When Is Research Not Research?

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We all know that analysts and independent research firms that publish market insight reports and predictions for the future vary widely in validity and credibility. There are huge variances in how vendors are ranked and, at AppDynamics, we tend to take these reports with a pinch of salt, content as we are with our Gartner MQ position and phenomenal growth.

Nevertheless, when a report this week was released by Research in Action, a small Independent Research and Consulting organization in Germany, we felt obliged to comment. We support ‘fair and factual’ based research into the APM market as there are a number of vendors with differing solutions, but upon analysis, we are dismayed by the research conducted by Research In Action and worry that it is misleading to any business interested in APM solutions or the market as a whole.

In the report, vendors were evaluated based on two dimensions, each broken into sub-criteria. A number of the results jump out as being inaccurate, for example:

  1. Market Share and Growth. Research in Action state that: “There are more than 400 active software and SaaS vendors generating around $ 4,6 B in annual revenue”. This number is significantly higher than published numbers from IDC ($3b) and Gartner ($2.6b). Gartner also concludes that the market share growth for AppDynamics was 246.5%. Equally, IDC’s APM market share 2014 report tells a similar story, showing that AppDynamics is growing faster than any of the APM vendors listed – in sharp contrast to Research in Action’s baseless assertion that “AppDynamics has recently come to a more or less abrupt halt.”
  2. Company Viability and Execution Capabilities. Along with our market share growth, we have consistently achieved strong financial growth. In fiscal year 2015 we doubled our bookings to over $150 Million and in 2014 we experienced a 175% increase in bookings, clearly demonstrating our company viability and execution. The author also includes vendors in the research which are clearly not APM vendors. Micro Focus is a mainframe company who does not offer any APM products, yet they are included with oddly large revenues in the market. Similarly network performance monitoring vendor Infovista who focuses on carrier network instrumentation is included.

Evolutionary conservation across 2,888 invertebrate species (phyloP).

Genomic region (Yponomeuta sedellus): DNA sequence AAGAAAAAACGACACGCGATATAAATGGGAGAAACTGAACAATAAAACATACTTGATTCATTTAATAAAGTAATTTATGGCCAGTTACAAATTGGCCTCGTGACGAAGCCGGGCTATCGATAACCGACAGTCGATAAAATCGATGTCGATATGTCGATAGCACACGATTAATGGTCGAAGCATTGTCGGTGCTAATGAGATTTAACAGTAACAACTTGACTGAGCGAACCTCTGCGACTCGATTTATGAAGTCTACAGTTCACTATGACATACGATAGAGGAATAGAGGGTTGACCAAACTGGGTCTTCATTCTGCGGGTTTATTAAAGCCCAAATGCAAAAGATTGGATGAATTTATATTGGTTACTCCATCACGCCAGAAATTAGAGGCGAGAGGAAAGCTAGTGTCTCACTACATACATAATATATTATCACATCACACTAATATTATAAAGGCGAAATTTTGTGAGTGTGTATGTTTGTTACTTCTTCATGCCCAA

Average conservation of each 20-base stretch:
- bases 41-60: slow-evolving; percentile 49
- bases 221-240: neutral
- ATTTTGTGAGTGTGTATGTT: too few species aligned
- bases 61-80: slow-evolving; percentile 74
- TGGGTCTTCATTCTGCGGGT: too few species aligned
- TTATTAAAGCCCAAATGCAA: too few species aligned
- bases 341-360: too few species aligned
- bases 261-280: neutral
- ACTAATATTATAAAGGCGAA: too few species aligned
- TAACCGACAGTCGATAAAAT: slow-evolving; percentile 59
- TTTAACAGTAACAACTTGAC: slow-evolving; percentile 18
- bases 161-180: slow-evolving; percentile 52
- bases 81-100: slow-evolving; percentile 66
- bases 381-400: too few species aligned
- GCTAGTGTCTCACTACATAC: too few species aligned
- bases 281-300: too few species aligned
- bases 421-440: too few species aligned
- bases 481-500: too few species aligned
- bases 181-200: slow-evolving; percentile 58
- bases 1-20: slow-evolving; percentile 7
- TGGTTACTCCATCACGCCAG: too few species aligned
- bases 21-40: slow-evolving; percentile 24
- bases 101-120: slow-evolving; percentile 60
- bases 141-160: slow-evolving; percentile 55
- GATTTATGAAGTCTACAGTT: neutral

3. Forecasted revenue and market share percentage. The report has a table showing forecasted revenue and market share percentage for vendors analyzed. AppDynamics has not provided any figures or information for Research In Action to base these figures upon making their validity questionable, especially based on the market share growth numbers by Gartner and IDC explained in (1).

As a former analyst myself – I could go on to criticise the dubious and unscientific survey methodology which compares a 900 participant IT buyers telephone survey in Q1 and a 700 IT buyers online survey in Q2 2015, and the vague, subjective conclusions that are drawn from subsets of this audience. However my conclusion can be aptly summed up in this interesting blogpost by Aneel Lakhani, former Gartner research director which describes the various types of analysts and the content they produce.

“Many analyst firms are pay­-for-­play. Many will write white papers and ‘advertorials’ that are underwritten by vendors. I find these (after too much experience) highly suspect and particularly worthless.”

Despite AppDynamics being labeled as a “Market Leader” in the paper, we cannot recommend it to our readers as a good source of information if you are evaluating the APM marketplace. Check out the Gartner Magic Quadrant instead.

John Rakowski

John Rakowski

John Rakowski is Director of Product Marketing for Application Performance Management (APM) and analytics at AppDynamics. Prior to his current role, John was the lead analyst for APM and IT Operational Analytics (ITOA) at Forrester Research helping clients with their APM and analytics strategies. Earlier he worked at Fujitsu and Capgemini architecting and implementing systems management technologies for enterprises in the financial and utilities sectors plus UK government. John has more than 10 years of experience with systems management and monitoring technologies. You can follow John on twitter at